Together, they hope to bring back the lively music scene Baton Rouge had in the 2010s that was lost during the pandemic. 

“It’s great to have more venues in the area,” he says. “More competition creates more success for everyone. If everyone is going to the same venue all the time, then they get used to it or get spoiled by it. If you’re able to go from venue to venue to see different shows, then that’s how you build a scene.”

With a packed house almost every weekend, it’s clear the old Chelsea’s has been missed—and that the new venue is already building its own scene in the Capital City. Scruggs hopes this venue will stick around for some time.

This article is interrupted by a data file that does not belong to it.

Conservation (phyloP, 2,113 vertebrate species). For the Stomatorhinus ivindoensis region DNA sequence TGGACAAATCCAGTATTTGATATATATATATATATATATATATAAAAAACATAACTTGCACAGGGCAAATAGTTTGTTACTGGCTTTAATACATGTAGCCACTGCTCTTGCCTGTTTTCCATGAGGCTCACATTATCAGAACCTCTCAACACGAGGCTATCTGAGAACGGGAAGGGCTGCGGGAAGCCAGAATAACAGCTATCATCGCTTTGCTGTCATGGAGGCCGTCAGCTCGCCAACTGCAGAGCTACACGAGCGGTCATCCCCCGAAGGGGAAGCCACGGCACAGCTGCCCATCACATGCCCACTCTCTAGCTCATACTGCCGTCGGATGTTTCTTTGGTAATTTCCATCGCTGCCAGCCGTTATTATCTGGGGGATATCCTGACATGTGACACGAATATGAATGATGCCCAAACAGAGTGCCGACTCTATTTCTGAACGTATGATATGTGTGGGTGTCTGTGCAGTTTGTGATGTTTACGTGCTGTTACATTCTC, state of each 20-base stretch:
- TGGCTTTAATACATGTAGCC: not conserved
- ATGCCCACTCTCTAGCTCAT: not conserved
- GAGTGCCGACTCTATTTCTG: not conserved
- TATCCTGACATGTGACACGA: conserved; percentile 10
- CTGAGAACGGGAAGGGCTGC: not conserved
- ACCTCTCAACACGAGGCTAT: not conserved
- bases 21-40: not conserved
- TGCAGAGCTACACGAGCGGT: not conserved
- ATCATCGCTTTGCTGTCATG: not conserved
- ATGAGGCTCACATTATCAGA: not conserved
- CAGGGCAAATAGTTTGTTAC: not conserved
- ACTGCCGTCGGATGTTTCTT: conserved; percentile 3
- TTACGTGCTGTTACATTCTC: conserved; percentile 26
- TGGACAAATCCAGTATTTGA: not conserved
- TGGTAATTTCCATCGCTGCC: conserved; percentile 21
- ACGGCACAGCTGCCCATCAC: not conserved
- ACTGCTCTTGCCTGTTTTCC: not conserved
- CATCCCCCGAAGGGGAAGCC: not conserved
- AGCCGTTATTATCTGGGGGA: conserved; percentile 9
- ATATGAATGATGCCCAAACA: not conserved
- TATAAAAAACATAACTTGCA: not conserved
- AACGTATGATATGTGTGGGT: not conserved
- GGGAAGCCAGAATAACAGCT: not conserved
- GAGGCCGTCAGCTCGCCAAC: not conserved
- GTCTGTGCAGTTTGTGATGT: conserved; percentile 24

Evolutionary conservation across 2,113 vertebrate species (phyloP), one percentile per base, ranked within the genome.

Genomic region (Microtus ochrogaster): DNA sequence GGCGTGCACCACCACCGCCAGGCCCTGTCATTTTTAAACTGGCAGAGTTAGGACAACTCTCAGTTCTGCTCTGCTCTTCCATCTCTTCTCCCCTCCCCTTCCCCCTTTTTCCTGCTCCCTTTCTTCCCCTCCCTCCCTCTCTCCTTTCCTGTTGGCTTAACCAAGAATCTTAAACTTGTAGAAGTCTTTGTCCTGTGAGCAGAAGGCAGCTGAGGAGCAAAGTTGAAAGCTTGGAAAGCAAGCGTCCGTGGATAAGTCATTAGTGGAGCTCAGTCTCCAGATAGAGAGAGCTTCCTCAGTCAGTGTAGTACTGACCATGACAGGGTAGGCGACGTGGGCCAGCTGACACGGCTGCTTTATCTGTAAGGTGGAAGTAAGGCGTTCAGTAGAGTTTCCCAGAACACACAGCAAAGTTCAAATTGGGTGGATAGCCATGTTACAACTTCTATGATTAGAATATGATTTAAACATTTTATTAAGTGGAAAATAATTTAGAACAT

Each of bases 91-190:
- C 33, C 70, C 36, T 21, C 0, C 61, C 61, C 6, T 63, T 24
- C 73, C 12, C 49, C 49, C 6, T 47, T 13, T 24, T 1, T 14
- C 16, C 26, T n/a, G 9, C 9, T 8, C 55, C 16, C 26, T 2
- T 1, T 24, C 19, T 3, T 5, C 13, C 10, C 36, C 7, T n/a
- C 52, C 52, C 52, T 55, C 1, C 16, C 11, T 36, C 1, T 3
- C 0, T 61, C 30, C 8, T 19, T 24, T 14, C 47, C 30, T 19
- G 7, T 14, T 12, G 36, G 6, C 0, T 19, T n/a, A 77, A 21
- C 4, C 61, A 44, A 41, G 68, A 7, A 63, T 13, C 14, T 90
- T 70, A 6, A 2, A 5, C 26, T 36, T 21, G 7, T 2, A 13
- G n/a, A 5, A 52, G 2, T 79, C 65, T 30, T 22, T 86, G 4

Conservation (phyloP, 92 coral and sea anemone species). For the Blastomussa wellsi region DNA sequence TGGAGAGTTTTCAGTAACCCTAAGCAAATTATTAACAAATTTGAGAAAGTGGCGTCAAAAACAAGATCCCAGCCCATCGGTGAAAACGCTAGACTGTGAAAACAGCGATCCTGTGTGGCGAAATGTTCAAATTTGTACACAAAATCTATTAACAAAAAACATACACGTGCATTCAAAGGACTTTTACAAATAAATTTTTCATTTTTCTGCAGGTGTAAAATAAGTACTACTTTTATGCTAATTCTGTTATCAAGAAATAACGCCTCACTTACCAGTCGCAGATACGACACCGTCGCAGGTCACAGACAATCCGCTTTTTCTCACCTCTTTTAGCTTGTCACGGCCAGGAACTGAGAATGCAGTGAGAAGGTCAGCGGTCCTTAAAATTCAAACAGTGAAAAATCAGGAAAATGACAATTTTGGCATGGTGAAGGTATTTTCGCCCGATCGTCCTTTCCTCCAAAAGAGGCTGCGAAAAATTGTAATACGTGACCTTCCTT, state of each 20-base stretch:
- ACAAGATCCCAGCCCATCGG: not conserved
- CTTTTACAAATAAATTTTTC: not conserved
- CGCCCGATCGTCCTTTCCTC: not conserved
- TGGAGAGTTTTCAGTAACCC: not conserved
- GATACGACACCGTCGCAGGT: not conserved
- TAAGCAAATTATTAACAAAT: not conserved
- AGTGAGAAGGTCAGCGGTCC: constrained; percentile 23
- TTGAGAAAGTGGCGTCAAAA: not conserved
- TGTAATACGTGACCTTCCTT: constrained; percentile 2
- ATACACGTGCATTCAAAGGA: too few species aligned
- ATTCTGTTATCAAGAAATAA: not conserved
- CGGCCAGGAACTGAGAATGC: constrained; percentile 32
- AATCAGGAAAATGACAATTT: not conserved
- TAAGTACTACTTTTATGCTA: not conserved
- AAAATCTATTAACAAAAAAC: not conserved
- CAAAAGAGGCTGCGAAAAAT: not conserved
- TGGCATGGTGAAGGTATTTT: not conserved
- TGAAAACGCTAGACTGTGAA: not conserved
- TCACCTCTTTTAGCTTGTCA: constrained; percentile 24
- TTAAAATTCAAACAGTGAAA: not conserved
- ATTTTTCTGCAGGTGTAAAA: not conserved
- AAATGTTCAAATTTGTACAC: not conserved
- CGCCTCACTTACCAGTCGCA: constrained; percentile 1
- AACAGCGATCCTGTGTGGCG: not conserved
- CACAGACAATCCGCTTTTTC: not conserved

“We want to be that anchor of culture in Baton Rouge,” he says. “Everything in here is built on culture. We’re always going to keep the standard and keep improving over
and over so that we can be here forever.” 



March 5: Latin Night

March 11: SOULFLY

March 12: Ty Segall with    

   Charles Moothart

March 13: P.J. Morton

March 17: American Aquarium 

   and Margo Cilker 

March 18: Lucero 

March 19: Charley Crockett 

Find the full calendar at chelseaslive.com. Chelsea’s Live is at 1010 Nicholson Drive. 

This article was originally published in the March 2022 issue of 225 magazine.